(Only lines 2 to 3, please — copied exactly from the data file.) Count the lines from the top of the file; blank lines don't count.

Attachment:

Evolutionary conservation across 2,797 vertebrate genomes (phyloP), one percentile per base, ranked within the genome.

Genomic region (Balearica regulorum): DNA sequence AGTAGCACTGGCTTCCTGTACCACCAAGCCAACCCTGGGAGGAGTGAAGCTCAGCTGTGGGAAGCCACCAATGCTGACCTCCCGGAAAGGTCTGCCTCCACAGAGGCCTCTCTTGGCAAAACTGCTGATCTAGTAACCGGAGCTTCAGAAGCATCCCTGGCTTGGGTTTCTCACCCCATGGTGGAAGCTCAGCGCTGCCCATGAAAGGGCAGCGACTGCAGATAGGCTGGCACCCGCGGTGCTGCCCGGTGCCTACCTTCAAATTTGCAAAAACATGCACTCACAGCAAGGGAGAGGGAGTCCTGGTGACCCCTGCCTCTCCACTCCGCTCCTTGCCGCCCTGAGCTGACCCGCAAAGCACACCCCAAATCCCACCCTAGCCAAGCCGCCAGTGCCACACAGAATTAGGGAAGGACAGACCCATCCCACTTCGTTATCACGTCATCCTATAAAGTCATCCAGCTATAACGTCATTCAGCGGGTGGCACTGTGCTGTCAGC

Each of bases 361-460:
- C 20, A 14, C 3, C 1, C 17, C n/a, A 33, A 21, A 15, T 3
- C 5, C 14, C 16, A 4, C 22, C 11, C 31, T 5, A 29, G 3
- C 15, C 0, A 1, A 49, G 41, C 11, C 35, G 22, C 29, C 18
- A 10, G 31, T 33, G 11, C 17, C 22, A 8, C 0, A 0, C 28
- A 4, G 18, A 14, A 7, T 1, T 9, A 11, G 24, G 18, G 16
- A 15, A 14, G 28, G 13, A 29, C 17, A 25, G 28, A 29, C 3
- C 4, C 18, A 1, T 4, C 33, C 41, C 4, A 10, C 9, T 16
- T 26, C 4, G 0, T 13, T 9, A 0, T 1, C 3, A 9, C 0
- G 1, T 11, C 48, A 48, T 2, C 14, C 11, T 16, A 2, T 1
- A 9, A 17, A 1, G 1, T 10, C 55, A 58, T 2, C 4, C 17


Genomic region (Balearica regulorum): DNA sequence AGTAGCACTGGCTTCCTGTACCACCAAGCCAACCCTGGGAGGAGTGAAGCTCAGCTGTGGGAAGCCACCAATGCTGACCTCCCGGAAAGGTCTGCCTCCACAGAGGCCTCTCTTGGCAAAACTGCTGATCTAGTAACCGGAGCTTCAGAAGCATCCCTGGCTTGGGTTTCTCACCCCATGGTGGAAGCTCAGCGCTGCCCATGAAAGGGCAGCGACTGCAGATAGGCTGGCACCCGCGGTGCTGCCCGGTGCCTACCTTCAAATTTGCAAAAACATGCACTCACAGCAAGGGAGAGGGAGTCCTGGTGACCCCTGCCTCTCCACTCCGCTCCTTGCCGCCCTGAGCTGACCCGCAAAGCACACCCCAAATCCCACCCTAGCCAAGCCGCCAGTGCCACACAGAATTAGGGAAGGACAGACCCATCCCACTTCGTTATCACGTCATCCTATAAAGTCATCCAGCTATAACGTCATTCAGCGGGTGGCACTGTGCTGTCAGC

Each of bases 361-460: